Tag Archives: Science

Do You Know the Most Common Mistake in Animal Activism?

Effective Animal Advocacy

As a social scientist specializing in social movement theory as it applies to the Nonhuman Animal rights movement, I am often dismayed that so many vegan activists consciously dismiss the importance of research in their commitment to prioritizing activism. This likely reflects a general conservative suspicion with science (an ironic attitude given that science is such an important ally to social justice), exacerbation over the critical plight of Nonhuman Animals, or even plain ol’ human stubbornness.

I argue that this “Activism First” skittishness of science constitutes a serious blunder. The liberation of Nonhuman Animals will not come willynilly, through good fortune, or even with dedication and hard work. Tactics must be supported with research and guided by science to ascertain their effectiveness.

Unfortunately, the power, politics, and egos of social justice work frequently trump a genuine and necessary interest in what works, what doesn’t work, and what can be improved. As a researcher in this field who has studied extensively the science of social movements and the politics of anti-speciesism, my biggest piece of advice to vegan activists is to pause a moment and do some assessment.

I am certainly not making a case for elitism. Innovation in tactics should be fostered, and sometimes this will emerge from newcomers and the unstudied. However, it is a strategic failing when the majority of a movement’s activists have zero training in effective activism and few have bothered to read the scientific theory of social movements and social change. This is an enormous, unnecessary, and avoidable disadvantage.

To presume ourselves experts and leaders in social change without also adopting the role of student exemplifies human arrogance, entitlement, and privilege. Activists must be life-long students in order to be effective leaders. If Nonhuman Animals are counting on us, we are obligated to aspire to our best.

 

 

 


Cover for "A Rational Approach to Animal Rights." Shows a smiling piglet being held up by human hands.Readers can learn more about the science of effective activism and the importance of research in movement repertoires in my 2016 publication, A Rational Approach to Animal Rights.

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Study Shows Objectified Women Less Likely to be Activists

PETA Naked Protest

 

A study published in Psychological Science finds that women who self-objectify are less likely to challenge the status quo of gender inequality. These findings could have serious implications for the Nonhuman Animal rights repertoire.

Anti-speciesism activism, in general, supports the notion that women are sexual objects that can be exploited for recruitment and fundraising.  Women (especially young, thin, white women) are repeatedly exposed to movement norms which expect them to take off their clothes and pose in sexually provocative ways “for the animals.” If these norms should begin to internalize and feed self-objectification for female activists, this could seriously disempower the Nonhuman Animal rights movement. Young women comprise the movement’s largest demographic, and should be nurtured rather than exploited to achieve effective social change.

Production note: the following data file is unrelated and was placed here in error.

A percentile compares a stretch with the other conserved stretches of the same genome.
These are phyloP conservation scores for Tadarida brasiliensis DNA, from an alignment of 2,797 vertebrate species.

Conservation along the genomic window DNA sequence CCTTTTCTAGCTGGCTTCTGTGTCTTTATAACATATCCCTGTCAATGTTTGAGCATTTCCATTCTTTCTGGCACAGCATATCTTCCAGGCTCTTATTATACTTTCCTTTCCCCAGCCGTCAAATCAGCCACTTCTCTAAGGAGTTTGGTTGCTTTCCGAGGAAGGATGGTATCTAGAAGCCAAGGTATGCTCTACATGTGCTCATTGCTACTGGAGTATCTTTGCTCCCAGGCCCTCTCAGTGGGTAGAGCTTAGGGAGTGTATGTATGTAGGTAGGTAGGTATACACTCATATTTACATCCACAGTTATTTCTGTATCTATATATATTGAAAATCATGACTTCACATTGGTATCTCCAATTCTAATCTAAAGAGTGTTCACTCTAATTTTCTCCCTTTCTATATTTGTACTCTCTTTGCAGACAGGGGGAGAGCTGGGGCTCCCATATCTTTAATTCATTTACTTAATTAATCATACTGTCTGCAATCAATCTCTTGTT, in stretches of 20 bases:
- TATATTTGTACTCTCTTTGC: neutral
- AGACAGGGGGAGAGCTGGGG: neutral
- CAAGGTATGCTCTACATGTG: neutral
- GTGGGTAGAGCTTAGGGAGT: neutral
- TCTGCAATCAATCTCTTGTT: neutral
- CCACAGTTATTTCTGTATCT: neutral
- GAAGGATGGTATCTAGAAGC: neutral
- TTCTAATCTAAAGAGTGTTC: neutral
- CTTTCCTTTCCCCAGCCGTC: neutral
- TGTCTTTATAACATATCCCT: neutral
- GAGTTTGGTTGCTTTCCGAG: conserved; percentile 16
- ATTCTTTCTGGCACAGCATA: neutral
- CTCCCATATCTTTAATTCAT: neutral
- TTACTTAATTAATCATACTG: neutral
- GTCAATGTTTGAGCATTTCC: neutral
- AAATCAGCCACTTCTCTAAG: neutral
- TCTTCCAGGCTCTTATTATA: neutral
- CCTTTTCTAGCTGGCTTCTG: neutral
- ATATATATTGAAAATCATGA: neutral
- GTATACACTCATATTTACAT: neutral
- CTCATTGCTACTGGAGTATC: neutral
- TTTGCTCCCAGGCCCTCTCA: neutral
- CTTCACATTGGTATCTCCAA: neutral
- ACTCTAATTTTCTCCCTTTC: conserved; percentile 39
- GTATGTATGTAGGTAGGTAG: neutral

Women who are objectified and consequently objectify themselves are less likely to affect liberation. As the research suggests, self-objectification is an important impediment to achieving social justice because “objects don’t object.” I have noticed that countermovement activity has attempted to frame vegans as weak, unpatriotic, weird, etc., but I have also noticed that vegan women have been eroticized. This is intentional: sexualizing others disempowers them. When women are reduced to sexual objects, this undercuts their political power and their ability to resonate. When they self-objectify in response to existing in a sexist cultural space, they are even further depoliticized. If the Nonhuman Animal rights movement is actively replicating this process, it could be doing the movement considerable damage (in addition to reinforcing sexism, an ethical problem in of itself).

Read more:

Rachel M. Calogero.  2013.  “Objects Don’t Object:  Evidence that Self-Objectification Disrupts Women’s Social Activism.”  Psychological Science 24(3): 312-8.

Abstract:

Integrating system-justification and objectification theories, the research reported here broadens the scope of prior work on women’s self-objectification to examine its system-justifying function. I investigated the relation of trait and state self-objectification to support for the gender status quo and engagement in gender-based social activism among U.S. college women. Study 1 established that greater trait self-objectification was related to more gender-specific system justification and less engagement in gender-based social activism. The data supported a mediational model in which gender-specific system justification mediated the link between trait self-objectification and social activism. Results from Study 2, in which self-objectification was situationally activated, confirmed the same mediational model. These findings suggest that trait and state self-objectification may be part of a wider pattern of system-justifying behavior that maintains gender inequality and thwarts women’s pursuit of social justice.